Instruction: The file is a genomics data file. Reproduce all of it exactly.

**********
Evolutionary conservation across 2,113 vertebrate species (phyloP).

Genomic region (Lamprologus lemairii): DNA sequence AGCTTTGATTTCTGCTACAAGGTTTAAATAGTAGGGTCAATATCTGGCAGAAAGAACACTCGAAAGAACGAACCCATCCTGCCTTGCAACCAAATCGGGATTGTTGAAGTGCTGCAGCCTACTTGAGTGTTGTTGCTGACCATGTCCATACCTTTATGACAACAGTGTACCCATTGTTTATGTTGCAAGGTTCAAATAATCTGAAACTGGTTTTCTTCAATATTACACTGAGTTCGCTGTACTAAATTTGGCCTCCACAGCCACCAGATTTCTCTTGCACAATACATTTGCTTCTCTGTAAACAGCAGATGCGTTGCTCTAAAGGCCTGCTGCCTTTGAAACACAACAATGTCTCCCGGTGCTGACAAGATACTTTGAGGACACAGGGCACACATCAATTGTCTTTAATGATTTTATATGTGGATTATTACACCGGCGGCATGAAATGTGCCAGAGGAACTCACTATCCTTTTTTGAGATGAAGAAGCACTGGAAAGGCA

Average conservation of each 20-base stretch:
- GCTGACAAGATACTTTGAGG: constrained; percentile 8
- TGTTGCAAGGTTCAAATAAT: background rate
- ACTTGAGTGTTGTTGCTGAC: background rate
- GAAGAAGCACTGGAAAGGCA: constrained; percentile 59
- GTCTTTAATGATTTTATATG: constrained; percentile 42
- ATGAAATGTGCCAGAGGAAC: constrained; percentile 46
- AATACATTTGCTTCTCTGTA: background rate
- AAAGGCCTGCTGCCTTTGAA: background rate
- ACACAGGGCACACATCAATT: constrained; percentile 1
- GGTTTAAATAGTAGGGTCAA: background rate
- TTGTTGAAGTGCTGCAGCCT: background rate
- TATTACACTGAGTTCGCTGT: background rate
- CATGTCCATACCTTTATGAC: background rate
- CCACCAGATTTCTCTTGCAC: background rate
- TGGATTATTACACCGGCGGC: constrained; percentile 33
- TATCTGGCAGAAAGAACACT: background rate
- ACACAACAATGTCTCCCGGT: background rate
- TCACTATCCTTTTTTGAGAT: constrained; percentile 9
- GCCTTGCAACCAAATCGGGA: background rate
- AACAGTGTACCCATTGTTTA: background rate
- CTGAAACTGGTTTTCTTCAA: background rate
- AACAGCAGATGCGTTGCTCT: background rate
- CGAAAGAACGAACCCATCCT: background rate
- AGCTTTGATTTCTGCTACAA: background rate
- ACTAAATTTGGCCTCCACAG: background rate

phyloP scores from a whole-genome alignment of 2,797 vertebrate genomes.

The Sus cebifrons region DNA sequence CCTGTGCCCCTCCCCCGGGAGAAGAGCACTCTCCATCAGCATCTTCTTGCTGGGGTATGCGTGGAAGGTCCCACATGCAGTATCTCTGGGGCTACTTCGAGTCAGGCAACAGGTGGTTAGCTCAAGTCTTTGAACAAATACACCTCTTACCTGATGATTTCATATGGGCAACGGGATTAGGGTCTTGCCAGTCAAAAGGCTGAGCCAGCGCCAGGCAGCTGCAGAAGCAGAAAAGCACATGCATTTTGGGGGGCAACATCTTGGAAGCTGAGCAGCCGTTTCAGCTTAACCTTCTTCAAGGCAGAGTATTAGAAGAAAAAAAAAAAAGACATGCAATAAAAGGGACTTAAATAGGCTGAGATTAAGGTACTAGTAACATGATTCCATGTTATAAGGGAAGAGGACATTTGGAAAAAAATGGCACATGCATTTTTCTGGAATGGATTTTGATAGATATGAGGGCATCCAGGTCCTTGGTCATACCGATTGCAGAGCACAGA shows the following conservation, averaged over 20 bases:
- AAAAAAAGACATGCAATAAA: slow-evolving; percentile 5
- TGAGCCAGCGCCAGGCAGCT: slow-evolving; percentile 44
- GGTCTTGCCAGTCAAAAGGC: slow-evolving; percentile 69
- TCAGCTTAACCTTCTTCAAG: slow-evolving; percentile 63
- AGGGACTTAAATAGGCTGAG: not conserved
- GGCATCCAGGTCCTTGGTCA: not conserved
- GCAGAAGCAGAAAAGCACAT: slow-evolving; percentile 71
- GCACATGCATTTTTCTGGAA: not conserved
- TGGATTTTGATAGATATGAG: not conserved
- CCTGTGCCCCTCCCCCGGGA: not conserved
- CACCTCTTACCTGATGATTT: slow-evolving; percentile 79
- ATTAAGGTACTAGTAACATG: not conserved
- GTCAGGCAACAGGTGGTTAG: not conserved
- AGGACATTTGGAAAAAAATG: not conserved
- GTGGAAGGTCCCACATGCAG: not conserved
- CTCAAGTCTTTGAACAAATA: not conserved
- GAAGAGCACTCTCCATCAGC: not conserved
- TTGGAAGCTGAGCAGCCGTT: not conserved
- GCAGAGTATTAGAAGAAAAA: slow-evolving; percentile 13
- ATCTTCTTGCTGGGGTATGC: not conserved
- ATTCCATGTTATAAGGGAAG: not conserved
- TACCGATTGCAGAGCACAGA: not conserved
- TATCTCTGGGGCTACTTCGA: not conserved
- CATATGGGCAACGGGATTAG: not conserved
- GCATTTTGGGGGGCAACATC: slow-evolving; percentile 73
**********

Evolutionary conservation across 2,113 vertebrate species (phyloP).

Genomic region (Lamprologus lemairii): DNA sequence AGCTTTGATTTCTGCTACAAGGTTTAAATAGTAGGGTCAATATCTGGCAGAAAGAACACTCGAAAGAACGAACCCATCCTGCCTTGCAACCAAATCGGGATTGTTGAAGTGCTGCAGCCTACTTGAGTGTTGTTGCTGACCATGTCCATACCTTTATGACAACAGTGTACCCATTGTTTATGTTGCAAGGTTCAAATAATCTGAAACTGGTTTTCTTCAATATTACACTGAGTTCGCTGTACTAAATTTGGCCTCCACAGCCACCAGATTTCTCTTGCACAATACATTTGCTTCTCTGTAAACAGCAGATGCGTTGCTCTAAAGGCCTGCTGCCTTTGAAACACAACAATGTCTCCCGGTGCTGACAAGATACTTTGAGGACACAGGGCACACATCAATTGTCTTTAATGATTTTATATGTGGATTATTACACCGGCGGCATGAAATGTGCCAGAGGAACTCACTATCCTTTTTTGAGATGAAGAAGCACTGGAAAGGCA

Average conservation of each 20-base stretch:
- GCTGACAAGATACTTTGAGG: constrained; percentile 8
- TGTTGCAAGGTTCAAATAAT: background rate
- ACTTGAGTGTTGTTGCTGAC: background rate
- GAAGAAGCACTGGAAAGGCA: constrained; percentile 59
- GTCTTTAATGATTTTATATG: constrained; percentile 42
- ATGAAATGTGCCAGAGGAAC: constrained; percentile 46
- AATACATTTGCTTCTCTGTA: background rate
- AAAGGCCTGCTGCCTTTGAA: background rate
- ACACAGGGCACACATCAATT: constrained; percentile 1
- GGTTTAAATAGTAGGGTCAA: background rate
- TTGTTGAAGTGCTGCAGCCT: background rate
- TATTACACTGAGTTCGCTGT: background rate
- CATGTCCATACCTTTATGAC: background rate
- CCACCAGATTTCTCTTGCAC: background rate
- TGGATTATTACACCGGCGGC: constrained; percentile 33
- TATCTGGCAGAAAGAACACT: background rate
- ACACAACAATGTCTCCCGGT: background rate
- TCACTATCCTTTTTTGAGAT: constrained; percentile 9
- GCCTTGCAACCAAATCGGGA: background rate
- AACAGTGTACCCATTGTTTA: background rate
- CTGAAACTGGTTTTCTTCAA: background rate
- AACAGCAGATGCGTTGCTCT: background rate
- CGAAAGAACGAACCCATCCT: background rate
- AGCTTTGATTTCTGCTACAA: background rate
- ACTAAATTTGGCCTCCACAG: background rate

phyloP scores from a whole-genome alignment of 2,797 vertebrate genomes.

The Sus cebifrons region DNA sequence CCTGTGCCCCTCCCCCGGGAGAAGAGCACTCTCCATCAGCATCTTCTTGCTGGGGTATGCGTGGAAGGTCCCACATGCAGTATCTCTGGGGCTACTTCGAGTCAGGCAACAGGTGGTTAGCTCAAGTCTTTGAACAAATACACCTCTTACCTGATGATTTCATATGGGCAACGGGATTAGGGTCTTGCCAGTCAAAAGGCTGAGCCAGCGCCAGGCAGCTGCAGAAGCAGAAAAGCACATGCATTTTGGGGGGCAACATCTTGGAAGCTGAGCAGCCGTTTCAGCTTAACCTTCTTCAAGGCAGAGTATTAGAAGAAAAAAAAAAAAGACATGCAATAAAAGGGACTTAAATAGGCTGAGATTAAGGTACTAGTAACATGATTCCATGTTATAAGGGAAGAGGACATTTGGAAAAAAATGGCACATGCATTTTTCTGGAATGGATTTTGATAGATATGAGGGCATCCAGGTCCTTGGTCATACCGATTGCAGAGCACAGA shows the following conservation, averaged over 20 bases:
- AAAAAAAGACATGCAATAAA: slow-evolving; percentile 5
- TGAGCCAGCGCCAGGCAGCT: slow-evolving; percentile 44
- GGTCTTGCCAGTCAAAAGGC: slow-evolving; percentile 69
- TCAGCTTAACCTTCTTCAAG: slow-evolving; percentile 63
- AGGGACTTAAATAGGCTGAG: not conserved
- GGCATCCAGGTCCTTGGTCA: not conserved
- GCAGAAGCAGAAAAGCACAT: slow-evolving; percentile 71
- GCACATGCATTTTTCTGGAA: not conserved
- TGGATTTTGATAGATATGAG: not conserved
- CCTGTGCCCCTCCCCCGGGA: not conserved
- CACCTCTTACCTGATGATTT: slow-evolving; percentile 79
- ATTAAGGTACTAGTAACATG: not conserved
- GTCAGGCAACAGGTGGTTAG: not conserved
- AGGACATTTGGAAAAAAATG: not conserved
- GTGGAAGGTCCCACATGCAG: not conserved
- CTCAAGTCTTTGAACAAATA: not conserved
- GAAGAGCACTCTCCATCAGC: not conserved
- TTGGAAGCTGAGCAGCCGTT: not conserved
- GCAGAGTATTAGAAGAAAAA: slow-evolving; percentile 13
- ATCTTCTTGCTGGGGTATGC: not conserved
- ATTCCATGTTATAAGGGAAG: not conserved
- TACCGATTGCAGAGCACAGA: not conserved
- TATCTCTGGGGCTACTTCGA: not conserved
- CATATGGGCAACGGGATTAG: not conserved
- GCATTTTGGGGGGCAACATC: slow-evolving; percentile 73